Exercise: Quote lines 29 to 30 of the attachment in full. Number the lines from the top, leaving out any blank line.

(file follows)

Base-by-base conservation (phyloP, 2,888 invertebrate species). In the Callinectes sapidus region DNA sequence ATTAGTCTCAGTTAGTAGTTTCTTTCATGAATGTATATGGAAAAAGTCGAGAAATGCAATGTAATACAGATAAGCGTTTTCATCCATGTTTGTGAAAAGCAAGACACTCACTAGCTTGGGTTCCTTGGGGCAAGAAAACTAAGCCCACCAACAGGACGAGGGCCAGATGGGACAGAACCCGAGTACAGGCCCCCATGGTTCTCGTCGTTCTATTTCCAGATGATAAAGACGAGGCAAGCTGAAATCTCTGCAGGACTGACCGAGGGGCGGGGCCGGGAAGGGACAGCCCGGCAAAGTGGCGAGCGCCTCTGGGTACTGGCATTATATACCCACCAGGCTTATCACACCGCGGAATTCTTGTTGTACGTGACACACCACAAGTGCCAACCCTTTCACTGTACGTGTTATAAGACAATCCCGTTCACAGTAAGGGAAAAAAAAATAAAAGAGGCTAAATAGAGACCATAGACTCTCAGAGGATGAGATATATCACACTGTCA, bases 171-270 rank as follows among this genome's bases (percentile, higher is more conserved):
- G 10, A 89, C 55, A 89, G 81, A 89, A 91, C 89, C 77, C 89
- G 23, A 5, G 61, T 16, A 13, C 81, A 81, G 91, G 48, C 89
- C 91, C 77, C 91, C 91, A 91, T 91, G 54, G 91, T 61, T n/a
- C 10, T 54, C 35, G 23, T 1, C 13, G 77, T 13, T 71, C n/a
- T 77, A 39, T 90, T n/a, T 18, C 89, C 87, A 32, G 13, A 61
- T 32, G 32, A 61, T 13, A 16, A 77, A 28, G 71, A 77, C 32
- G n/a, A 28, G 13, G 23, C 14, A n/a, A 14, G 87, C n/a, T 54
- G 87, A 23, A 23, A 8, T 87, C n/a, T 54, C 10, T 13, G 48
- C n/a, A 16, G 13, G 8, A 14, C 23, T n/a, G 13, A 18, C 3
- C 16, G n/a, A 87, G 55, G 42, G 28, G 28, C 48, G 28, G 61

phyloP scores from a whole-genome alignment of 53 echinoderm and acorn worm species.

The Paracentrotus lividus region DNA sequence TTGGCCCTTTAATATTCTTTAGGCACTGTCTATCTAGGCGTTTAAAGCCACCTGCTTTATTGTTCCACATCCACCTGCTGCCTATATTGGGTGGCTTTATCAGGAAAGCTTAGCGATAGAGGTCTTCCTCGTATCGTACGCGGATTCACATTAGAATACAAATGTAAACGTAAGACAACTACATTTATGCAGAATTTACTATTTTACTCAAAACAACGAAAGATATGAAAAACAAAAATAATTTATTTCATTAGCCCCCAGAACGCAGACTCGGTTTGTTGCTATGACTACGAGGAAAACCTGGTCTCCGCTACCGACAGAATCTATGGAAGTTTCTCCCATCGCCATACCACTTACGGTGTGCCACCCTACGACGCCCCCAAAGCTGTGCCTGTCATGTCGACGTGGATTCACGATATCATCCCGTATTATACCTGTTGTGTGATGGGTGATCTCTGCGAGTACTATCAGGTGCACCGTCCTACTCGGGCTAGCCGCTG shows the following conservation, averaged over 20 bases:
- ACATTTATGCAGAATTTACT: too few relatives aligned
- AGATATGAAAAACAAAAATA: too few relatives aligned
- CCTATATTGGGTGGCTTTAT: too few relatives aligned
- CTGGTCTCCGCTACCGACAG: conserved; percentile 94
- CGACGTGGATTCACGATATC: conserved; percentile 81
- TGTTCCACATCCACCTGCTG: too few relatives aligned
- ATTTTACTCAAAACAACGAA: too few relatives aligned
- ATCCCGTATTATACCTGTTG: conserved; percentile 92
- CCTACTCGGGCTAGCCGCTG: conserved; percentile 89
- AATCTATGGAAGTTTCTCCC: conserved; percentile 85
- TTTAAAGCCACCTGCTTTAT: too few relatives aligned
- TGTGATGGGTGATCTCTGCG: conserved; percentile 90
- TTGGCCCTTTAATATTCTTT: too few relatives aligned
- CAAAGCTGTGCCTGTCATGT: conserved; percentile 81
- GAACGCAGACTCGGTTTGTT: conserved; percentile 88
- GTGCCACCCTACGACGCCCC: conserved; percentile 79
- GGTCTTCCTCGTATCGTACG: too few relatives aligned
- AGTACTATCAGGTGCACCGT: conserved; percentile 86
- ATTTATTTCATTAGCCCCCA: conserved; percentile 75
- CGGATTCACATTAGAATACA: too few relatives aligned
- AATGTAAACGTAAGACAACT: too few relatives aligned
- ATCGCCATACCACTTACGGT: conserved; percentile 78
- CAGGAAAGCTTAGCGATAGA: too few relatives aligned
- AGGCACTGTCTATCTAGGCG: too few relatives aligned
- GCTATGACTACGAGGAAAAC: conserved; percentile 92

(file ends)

- GTGCCACCCTACGACGCCCC: conserved; percentile 79
- GGTCTTCCTCGTATCGTACG: too few relatives aligned